A food fan from the first

Chef: Jacques Pepin, who was in the area to film live segments of a PBS show, had an early interest in learning to cook.

March 01, 2000|By Suzanne Loudermilk | Suzanne Loudermilk,Sun Food Editor

In his newest TV show, internationally known chef Jacques Pepin bares all.

No, this isn't some sordid peek into the life of a celebrity. After all, Pepin is only a baby in the bare-bottomed buff shot taken more than 60 years ago in his hometown of Bourg-en-Bresse in Southeast France.

Rather, the innocent nudie scene sets the stage for a celebration of Pepin's life and a half-century in the kitchen. The famed chef, who now lives in Madison, Conn., was only 13 when he donned his first toque and headed to culinary school as an apprentice.

From there, he landed in Paris, where he eventually cooked for President Charles de Gaulle, and New York, where he was taken under the wing of master chef Pierre Franey in 1959.

On Sunday, Pepin, 64, brought his cooking expertise to Owings Mills to shoot live segments for the two-hour program "Chez Pepin," which aired that afternoon and will be shown again at noon Saturday on PBS.

With the skill of a maestro, Pepin deftly segments a chicken in minutes to compose a childhood favorite, Poulet a la Creme (chicken in cream sauce). Meanwhile, red phones are ringing on the other side of the room as volunteers at Maryland Public Television accept monetary pledges from viewers in support of such PBS shows.

Even battling laryngitis, Pepin, who just flew into town from a food-and-wine expo in Carmel, Calif., banters with MPT hostess Rhea Feiken, as he dumps about half a bottle of chardonnay -- add 1 tablespoon of wine, he quips, to laughter in the studio -- into the sizzling pot of aromatic chicken and shares stories about his wife of 34 years, Gloria; daughter, Claudine, 32; and various culinary friends.

He talked to Julia a few days ago, he tells the audience. Julia Child, that is, and the aging epicure, at 87, is fine, he assures his listeners. And Franey, who died in 1996, was like an older brother to him, he says.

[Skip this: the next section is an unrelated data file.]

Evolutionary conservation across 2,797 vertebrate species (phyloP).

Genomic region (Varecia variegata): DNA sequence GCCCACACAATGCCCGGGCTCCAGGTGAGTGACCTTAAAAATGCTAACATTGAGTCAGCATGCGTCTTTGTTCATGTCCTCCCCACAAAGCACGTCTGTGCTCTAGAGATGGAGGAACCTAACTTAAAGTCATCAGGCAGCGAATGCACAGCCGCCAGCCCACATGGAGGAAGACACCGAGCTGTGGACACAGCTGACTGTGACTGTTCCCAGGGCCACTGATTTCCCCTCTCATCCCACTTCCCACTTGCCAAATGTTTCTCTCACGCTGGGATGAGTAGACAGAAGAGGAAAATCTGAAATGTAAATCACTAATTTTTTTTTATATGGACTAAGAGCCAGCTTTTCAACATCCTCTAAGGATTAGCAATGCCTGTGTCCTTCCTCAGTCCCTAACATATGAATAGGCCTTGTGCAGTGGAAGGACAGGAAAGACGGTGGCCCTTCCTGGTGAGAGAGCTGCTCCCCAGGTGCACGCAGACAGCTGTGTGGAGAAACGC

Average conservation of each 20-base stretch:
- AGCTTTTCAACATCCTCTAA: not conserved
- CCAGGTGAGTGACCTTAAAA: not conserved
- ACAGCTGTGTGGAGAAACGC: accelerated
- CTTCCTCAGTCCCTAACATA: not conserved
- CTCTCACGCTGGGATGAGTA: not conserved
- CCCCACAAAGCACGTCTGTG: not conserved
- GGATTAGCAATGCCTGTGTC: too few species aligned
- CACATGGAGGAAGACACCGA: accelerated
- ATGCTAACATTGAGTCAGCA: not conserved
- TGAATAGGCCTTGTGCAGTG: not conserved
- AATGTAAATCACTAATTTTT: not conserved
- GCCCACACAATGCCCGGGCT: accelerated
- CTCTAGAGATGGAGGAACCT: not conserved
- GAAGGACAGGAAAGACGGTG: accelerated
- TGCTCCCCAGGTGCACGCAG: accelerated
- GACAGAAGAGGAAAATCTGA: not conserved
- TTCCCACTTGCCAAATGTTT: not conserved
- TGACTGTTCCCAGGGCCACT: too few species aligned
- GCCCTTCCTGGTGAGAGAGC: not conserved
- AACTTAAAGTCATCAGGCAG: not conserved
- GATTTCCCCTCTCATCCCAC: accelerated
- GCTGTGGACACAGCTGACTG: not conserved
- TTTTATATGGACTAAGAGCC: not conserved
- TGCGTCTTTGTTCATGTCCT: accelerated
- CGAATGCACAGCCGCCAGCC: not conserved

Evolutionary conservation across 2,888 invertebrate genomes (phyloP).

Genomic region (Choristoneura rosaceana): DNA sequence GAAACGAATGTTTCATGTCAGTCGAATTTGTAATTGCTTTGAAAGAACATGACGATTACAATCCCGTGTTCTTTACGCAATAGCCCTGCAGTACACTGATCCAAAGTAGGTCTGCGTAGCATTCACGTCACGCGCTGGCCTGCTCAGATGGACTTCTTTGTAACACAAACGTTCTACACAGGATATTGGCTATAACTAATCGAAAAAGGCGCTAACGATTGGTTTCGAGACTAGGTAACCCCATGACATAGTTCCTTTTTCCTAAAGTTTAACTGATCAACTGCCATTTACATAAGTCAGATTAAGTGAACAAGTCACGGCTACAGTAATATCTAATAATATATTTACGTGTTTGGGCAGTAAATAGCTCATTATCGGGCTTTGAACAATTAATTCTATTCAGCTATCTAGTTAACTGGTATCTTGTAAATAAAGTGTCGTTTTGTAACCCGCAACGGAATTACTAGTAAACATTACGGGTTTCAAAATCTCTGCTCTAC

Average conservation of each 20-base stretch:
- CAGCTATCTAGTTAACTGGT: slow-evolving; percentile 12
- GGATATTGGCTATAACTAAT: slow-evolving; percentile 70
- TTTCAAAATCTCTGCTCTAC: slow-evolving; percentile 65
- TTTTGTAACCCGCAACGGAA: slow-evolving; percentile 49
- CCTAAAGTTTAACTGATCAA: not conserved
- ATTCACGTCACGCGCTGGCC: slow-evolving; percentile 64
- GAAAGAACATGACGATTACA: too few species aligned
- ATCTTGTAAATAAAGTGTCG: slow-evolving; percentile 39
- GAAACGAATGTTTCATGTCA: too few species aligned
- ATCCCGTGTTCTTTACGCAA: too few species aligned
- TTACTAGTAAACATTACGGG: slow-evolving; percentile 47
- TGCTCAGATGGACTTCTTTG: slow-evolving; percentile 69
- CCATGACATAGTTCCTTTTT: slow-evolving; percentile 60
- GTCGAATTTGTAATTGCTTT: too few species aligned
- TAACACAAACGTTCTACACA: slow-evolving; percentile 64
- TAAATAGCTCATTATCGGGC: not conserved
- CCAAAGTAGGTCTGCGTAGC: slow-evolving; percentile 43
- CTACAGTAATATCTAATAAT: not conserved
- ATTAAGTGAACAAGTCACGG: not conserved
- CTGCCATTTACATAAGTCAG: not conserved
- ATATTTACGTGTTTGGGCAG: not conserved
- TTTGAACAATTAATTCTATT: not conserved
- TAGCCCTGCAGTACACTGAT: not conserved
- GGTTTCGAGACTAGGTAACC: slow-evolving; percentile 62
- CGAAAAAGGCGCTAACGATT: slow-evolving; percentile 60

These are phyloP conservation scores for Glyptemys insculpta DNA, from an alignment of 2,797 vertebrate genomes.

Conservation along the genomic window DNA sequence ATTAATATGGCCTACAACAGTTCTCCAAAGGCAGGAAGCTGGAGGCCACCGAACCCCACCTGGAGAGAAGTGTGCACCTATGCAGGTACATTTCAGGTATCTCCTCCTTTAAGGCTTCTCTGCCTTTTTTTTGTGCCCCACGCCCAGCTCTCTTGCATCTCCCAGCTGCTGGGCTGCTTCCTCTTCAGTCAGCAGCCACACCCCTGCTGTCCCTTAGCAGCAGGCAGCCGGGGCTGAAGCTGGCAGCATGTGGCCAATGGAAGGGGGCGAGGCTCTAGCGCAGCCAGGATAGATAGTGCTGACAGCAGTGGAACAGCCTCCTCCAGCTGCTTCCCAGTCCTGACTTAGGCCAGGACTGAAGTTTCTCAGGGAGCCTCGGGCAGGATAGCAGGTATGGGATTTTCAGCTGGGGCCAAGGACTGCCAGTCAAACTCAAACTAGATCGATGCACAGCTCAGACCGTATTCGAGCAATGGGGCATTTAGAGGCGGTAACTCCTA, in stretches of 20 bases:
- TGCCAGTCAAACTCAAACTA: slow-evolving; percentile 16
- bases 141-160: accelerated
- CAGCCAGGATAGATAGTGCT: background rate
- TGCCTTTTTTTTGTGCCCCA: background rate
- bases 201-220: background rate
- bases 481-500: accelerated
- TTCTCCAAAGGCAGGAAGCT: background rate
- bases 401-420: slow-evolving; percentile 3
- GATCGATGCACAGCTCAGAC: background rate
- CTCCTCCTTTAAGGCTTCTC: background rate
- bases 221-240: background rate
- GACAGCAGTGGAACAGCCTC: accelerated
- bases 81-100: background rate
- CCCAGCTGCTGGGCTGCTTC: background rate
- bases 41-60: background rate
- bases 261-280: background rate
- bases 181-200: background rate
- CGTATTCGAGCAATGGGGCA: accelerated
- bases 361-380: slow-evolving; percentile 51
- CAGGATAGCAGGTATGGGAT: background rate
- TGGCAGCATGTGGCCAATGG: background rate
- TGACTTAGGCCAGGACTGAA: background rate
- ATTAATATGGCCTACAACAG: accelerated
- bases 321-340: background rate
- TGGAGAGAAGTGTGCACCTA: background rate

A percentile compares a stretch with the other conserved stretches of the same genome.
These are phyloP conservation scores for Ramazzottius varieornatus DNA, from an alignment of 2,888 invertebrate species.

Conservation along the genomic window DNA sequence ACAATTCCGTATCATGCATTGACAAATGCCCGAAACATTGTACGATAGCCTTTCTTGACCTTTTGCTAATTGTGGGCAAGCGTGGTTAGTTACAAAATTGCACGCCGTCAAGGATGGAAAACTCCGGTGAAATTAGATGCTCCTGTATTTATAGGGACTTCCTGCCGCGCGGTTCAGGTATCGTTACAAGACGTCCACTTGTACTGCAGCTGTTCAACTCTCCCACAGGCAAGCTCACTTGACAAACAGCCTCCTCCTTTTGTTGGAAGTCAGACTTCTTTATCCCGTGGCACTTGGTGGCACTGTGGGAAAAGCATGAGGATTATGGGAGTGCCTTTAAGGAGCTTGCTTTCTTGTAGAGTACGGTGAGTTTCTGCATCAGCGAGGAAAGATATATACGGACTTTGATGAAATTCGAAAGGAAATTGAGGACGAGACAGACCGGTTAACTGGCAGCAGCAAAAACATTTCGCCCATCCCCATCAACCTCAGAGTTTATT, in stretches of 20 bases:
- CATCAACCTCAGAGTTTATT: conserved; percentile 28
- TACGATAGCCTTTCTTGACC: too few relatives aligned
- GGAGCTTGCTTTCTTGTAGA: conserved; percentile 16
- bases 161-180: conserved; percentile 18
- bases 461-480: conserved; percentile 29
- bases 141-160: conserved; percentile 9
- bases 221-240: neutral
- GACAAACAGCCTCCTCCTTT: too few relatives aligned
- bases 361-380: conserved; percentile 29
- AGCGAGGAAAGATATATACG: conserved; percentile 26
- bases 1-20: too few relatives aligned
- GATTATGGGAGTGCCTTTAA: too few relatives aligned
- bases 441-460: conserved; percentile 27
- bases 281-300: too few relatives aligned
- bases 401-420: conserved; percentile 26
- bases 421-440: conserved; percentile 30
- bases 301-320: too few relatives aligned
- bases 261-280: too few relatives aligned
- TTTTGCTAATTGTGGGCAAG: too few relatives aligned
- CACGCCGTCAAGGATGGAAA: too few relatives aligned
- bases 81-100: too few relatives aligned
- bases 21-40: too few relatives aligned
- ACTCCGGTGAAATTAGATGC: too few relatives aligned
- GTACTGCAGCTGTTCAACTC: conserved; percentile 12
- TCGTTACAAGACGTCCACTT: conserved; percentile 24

Before the show, Pepin sits in the station's green room -- the term used for the waiting area for TV guests -- which, in this case, is maroon, and talks about "Chez Pepin." The show may serve as a pilot for a continuing series on French chefs, he says.

Filmed on location in Connecticut and France, the program features cooking segments on picnic fare, such as Grilled Chicken With Persillade and Baked Stuffed Portobello Mushrooms, and photos of his family, including his mother, Jeannette, now 85, and his best friend, retired pastry chef Jean-Claude Szurdak.

Pepin credits his mother with influencing his decision to cook. The family ran several restaurants while he was growing up in France with two brothers and his father, who died in 1965.

This day at MPT -- with 20 cookbooks, a magazine column and numerous food shows under his belt -- Pepin is not worried about cooking. He's worried about what shirt he'll wear on television.

Pepin, a short, stocky man with a bit of a paunch, a charming demeanor and an infectious smile, does not seem vain. He's merely wants the shirt's color to work on camera.

Finally, it's decided the green-blue plaid he's wearing goes with his blue apron with the umbrella logo. Colloquially, pepin means umbrella in French, he says. Also, no mascara, he politely tells makeup artist Deanna Haspett, who's applying a smidgen of base before the show and taking a few snips of hair around the ears. "There's not very much left," he says with a laugh, patting the top of his head.

But Pepin can't stay away from food, or talking about it, for long. In 50 years, he's seen many changes. "There are vegetables we didn't have. We had to string beans. Now, you don't. Herbs and oils, too. There are so many different types of oils, and cuts of meat. ... It's almost impossible to get a dry piece of chicken."

Appliances have evolved, too. "The food processor is now part of everyone's equipment," he says. "If you know how to use it, you can do a lot with it."

Pepin sees kitchens becoming more sophisticated, with expensive ovens and counter tops like granite, which he uses in his home. "People are interested in cooking, and the economy is good," he says.

For now, Pepin plans to continue cooking with his daughter, who lives in New York. The two have collaborated on shows and cookbooks. A new series on holiday food, featuring the duo, is expected to premiere in the fall.

Pepin also has become a cyber chef. He now has a Web site -- www.jacquespepin.net (dot com was taken, he says) -- which offers recipes, including several from his out-of-print books,kitchenware he has designed and more.

But some things will always stay the same, he says, such as the Pepin technique.

"Manual dexterity. I learned it as an apprentice. It really is the basis of what cooking is all about," he says, as he fashions a delicate rosebud from butter shavings. "If you teach them technique, they know how to cook. ... Technique doesn't change."

Grilled Chicken With Persillade

Serves 4 to 6

1 chicken, about 4 pounds

1 teaspoon salt

1 teaspoon dried thyme leaves

1/2 teaspoon freshly ground black pepper


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